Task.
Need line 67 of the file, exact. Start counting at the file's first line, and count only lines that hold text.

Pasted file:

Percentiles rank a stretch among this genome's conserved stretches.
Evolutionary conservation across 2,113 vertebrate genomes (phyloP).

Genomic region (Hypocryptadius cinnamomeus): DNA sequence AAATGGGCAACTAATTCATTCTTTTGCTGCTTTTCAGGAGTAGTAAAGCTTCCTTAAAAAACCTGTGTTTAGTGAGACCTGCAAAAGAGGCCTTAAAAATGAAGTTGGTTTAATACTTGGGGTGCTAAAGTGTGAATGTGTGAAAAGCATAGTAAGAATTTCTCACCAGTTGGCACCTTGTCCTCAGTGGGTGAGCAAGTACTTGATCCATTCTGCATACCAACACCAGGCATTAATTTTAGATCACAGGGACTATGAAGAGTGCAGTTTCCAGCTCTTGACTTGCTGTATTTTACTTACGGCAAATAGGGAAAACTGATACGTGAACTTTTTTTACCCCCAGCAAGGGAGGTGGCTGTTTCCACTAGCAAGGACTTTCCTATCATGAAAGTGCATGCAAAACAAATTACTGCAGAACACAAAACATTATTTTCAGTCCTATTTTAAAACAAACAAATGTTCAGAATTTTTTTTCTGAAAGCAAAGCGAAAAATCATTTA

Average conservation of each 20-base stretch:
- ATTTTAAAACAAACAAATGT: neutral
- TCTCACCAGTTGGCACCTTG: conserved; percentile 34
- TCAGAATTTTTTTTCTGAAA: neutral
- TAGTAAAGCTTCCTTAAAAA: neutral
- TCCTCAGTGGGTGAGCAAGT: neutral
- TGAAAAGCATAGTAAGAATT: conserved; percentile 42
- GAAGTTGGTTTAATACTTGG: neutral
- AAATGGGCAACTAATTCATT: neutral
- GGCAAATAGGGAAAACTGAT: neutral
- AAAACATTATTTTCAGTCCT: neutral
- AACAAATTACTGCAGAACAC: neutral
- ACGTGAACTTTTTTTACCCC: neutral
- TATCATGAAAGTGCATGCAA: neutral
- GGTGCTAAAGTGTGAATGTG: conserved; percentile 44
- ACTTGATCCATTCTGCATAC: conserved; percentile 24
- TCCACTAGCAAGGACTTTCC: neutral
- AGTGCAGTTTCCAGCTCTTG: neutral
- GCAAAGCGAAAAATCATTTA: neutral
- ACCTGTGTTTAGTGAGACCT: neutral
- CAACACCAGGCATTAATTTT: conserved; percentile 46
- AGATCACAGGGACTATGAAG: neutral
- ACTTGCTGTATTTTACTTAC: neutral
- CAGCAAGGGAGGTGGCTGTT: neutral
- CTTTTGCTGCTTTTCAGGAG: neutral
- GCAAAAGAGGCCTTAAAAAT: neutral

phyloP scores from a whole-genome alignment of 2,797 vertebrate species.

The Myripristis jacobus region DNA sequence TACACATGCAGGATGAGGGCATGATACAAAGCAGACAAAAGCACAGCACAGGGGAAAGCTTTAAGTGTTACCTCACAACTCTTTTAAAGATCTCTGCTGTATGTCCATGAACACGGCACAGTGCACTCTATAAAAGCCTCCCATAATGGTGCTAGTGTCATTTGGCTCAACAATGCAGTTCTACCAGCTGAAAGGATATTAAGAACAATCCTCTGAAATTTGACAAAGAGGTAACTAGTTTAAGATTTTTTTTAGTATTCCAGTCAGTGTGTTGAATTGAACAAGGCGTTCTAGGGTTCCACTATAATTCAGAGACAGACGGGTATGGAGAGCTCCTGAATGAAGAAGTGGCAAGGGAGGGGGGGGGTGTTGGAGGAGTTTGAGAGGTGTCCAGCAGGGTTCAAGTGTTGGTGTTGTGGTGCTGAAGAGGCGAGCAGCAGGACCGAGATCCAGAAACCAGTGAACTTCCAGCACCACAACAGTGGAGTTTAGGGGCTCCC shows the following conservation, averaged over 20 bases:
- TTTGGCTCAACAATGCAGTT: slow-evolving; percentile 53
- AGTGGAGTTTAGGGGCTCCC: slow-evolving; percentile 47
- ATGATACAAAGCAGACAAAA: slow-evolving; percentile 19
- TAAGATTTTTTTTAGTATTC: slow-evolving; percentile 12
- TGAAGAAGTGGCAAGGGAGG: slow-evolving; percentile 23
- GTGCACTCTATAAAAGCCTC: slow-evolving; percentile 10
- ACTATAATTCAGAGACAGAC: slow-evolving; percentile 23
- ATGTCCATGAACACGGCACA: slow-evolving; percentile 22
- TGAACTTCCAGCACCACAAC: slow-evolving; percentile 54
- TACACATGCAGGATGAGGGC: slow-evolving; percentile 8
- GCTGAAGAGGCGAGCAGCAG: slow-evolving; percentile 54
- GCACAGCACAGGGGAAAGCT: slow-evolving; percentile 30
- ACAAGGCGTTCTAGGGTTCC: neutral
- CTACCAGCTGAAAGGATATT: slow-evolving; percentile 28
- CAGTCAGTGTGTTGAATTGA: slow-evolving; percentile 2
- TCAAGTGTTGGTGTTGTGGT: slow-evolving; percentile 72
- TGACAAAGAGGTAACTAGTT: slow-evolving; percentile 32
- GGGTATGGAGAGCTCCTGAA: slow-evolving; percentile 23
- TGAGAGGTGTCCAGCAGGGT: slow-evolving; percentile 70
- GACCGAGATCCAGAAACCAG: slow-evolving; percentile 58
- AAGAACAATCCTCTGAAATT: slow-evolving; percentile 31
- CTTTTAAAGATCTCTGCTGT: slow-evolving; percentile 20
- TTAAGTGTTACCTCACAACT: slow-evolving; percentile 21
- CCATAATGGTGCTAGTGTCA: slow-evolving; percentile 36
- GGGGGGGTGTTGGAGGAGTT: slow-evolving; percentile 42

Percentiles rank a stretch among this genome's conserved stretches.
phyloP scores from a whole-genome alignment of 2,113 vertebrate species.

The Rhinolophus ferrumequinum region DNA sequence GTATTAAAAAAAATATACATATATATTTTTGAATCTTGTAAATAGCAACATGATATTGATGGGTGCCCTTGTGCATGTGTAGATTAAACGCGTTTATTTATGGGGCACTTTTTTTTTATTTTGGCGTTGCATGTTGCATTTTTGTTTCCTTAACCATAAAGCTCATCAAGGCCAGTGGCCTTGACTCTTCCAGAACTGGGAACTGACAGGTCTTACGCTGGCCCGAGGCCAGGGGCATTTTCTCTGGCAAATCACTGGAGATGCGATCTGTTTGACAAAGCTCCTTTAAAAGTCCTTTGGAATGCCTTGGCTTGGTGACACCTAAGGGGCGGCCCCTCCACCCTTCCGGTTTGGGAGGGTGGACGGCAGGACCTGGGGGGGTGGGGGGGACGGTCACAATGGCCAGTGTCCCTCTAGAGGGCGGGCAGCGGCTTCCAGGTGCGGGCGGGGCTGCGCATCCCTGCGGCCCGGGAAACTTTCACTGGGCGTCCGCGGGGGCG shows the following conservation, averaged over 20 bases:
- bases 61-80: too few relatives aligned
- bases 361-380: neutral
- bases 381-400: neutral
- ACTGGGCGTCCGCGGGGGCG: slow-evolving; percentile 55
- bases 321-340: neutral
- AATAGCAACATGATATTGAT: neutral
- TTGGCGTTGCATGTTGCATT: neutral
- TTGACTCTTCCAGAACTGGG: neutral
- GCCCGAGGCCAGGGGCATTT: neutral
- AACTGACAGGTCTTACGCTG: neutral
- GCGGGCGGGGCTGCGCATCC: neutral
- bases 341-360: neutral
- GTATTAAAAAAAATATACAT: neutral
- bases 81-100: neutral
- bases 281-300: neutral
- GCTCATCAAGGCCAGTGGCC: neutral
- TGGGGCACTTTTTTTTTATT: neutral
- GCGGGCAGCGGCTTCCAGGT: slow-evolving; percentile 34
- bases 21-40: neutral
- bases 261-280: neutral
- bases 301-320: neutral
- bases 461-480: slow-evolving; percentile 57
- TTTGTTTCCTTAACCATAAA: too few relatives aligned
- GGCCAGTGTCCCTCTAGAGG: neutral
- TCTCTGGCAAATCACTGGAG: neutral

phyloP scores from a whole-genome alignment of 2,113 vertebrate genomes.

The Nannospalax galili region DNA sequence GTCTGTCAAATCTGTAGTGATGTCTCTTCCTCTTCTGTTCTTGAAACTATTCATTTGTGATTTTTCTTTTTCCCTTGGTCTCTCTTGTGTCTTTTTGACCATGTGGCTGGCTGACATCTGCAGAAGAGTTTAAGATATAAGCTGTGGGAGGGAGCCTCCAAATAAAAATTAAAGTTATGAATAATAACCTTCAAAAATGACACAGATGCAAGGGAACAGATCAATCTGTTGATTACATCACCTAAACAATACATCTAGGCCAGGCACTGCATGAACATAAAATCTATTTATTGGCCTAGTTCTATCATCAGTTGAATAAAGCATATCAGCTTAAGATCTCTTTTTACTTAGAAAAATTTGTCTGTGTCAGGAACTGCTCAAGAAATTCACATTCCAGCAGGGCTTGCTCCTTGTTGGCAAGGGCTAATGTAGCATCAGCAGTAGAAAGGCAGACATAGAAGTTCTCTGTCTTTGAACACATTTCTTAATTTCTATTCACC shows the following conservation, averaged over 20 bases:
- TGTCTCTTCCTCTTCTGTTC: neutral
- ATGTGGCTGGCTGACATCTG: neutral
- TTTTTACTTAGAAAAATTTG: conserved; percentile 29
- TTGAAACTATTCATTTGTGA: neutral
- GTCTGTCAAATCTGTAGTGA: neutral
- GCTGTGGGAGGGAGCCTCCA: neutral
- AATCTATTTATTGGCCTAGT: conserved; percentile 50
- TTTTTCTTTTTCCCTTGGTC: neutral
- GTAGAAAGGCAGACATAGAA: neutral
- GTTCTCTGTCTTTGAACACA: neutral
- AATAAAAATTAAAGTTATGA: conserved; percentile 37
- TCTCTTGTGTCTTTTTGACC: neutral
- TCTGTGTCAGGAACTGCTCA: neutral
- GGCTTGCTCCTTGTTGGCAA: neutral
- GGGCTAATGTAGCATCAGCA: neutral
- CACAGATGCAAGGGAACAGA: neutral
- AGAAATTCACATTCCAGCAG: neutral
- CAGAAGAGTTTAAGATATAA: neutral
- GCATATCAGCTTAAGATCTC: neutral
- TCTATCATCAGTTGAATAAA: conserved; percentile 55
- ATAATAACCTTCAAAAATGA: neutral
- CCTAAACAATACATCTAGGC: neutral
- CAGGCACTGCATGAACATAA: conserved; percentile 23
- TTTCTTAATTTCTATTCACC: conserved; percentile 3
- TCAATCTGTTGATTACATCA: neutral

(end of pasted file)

- TTGACTCTTCCAGAACTGGG: neutral